What would you recommend in looking for a new puppy class? If possible, I’d try to attend a class to see if I agree with the instructor and their approach. At best, this would be one of the previous sessions classes, before the session my puppy would be enrolled in. If not, then I would like to talk to the instructor and see if their philosophy is not incompatible with mine. Possible questions include:

  • Is this a positive (non-punitive) class? Food is required, clicker-training a plus but not mandatory, so long as the instructor doesn’t mind if I discretely use one.
  • Is there play time? That’s a large part of why I go, so the answer had better be yes. A puppy needs to meet a variety of its own kind, and at that age it’s hard to do that outside a class setting.
  • How is play time handled? A free-for-all, where all puppies are released to mug-and-be-mugged at will can’t possibly be good. Wendy has 8 puppies and made three groups of them, mostly by temperament and boldness, it seemed. I image that as the weeks progress, there is a good chance we will get down to two groups. Last time, with Zachary, she cycled the bolder (but not mugging) puppies into the area with the less bold puppies. Zachary fell into the bolder-not-mugging category, and he (on leash, to level the playing field) learned he had to be calmer and quieter if he was going to find a play companion. The shyer, smaller dogs saw that not all bigger dogs are bullies.
  • How many puppies in the class? I don’t actually know what a good number would be. Like kids in a classroom, the more you get relative to the number of instructors, the greater the potential for chaos and result in a lack of learning. But you also have more puppies to mix-and-match playmates with, should the instructor choose to.
  • What do you cover? In addition to the usual sit/down/come, a puppy instructor should go over, or at least encourage questions about, home-life (house-training, mouthing, jumping, … etc.)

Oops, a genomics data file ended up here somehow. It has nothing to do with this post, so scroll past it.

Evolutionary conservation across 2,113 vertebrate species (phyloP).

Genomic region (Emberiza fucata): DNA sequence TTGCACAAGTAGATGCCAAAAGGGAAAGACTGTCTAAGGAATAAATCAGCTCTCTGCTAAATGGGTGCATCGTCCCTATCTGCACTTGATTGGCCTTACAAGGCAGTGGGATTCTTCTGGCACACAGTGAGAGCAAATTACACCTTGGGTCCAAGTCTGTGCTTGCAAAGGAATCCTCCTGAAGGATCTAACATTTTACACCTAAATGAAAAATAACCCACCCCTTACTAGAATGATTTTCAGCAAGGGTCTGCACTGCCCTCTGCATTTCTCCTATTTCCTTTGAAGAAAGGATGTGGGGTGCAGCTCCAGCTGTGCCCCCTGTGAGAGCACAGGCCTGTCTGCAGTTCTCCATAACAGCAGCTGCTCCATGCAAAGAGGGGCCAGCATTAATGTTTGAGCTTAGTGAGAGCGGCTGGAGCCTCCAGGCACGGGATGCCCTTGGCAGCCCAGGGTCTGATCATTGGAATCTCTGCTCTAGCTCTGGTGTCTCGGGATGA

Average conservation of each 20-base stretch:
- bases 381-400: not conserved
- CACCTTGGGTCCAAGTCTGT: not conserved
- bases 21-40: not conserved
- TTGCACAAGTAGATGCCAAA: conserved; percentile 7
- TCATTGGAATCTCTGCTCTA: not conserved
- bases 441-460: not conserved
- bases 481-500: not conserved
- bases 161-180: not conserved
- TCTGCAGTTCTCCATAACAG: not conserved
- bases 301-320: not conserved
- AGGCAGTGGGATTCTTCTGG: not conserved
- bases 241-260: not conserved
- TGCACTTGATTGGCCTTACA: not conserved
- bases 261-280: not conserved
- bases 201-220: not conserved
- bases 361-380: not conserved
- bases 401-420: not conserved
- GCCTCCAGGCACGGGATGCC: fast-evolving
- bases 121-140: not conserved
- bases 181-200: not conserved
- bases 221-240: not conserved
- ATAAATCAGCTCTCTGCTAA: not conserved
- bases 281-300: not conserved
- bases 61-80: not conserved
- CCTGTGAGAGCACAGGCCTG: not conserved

Are you pro puppy class or do you feel you can provide similar lessons at home? I am pro puppy class, and think it is virtually impossible to provide similar lessons at home. However, if you have raised a puppy before and are familiar/comfortable with puppy growth stages, have trainable friends willing to help work on greeting skills, know some puppy-tolerant adult dogs to remind puppy that manners are important, and feel you will be able to face those teenage years without a shoulder to cry on, then you can probably do quite a bit yourself, with the glaring except of puppy play time.

If you do, how? The hardest part (other than finding appropriate doggie friends) is probably finding people who will help your efforts to socialize instead of hindering them. At least in puppy class the instructor tells everyone what to do, and everyone has a vested interest in being a good socializer. The General Public just wants to pet the puppy, play with the puppy, get the puppy wound up!

So, in summary, a Good Puppy Class is a Very Good Thing, but good luck finding one!

Friday, October 22, 2010

Puppy Class #1

Dog Blog Post #143: The irony of having a blog is that when you actually have something to write about, you rarely have time to write it.

Thus, despite having a bundle of joy at home generating Precious Moments by the bucket-full, these pages have remained sadly quiet.

Yeah, I know, whine, whine, whine...

Henry went to his first Puppy Class last night. There were puppies of all shapes and sizes there, eight in all, varying in age from 10 weeks to 5 months. Henry was probably one of the younger pups there at 12 weeks old.

I suppose I should be honest here and admit that I don't actually think I am going to learn much about training a puppy in this class. Yes, Wendy might surprise me with a tidbit here or there, but on the whole, as this is my third puppy, I think I've at least got the basics down.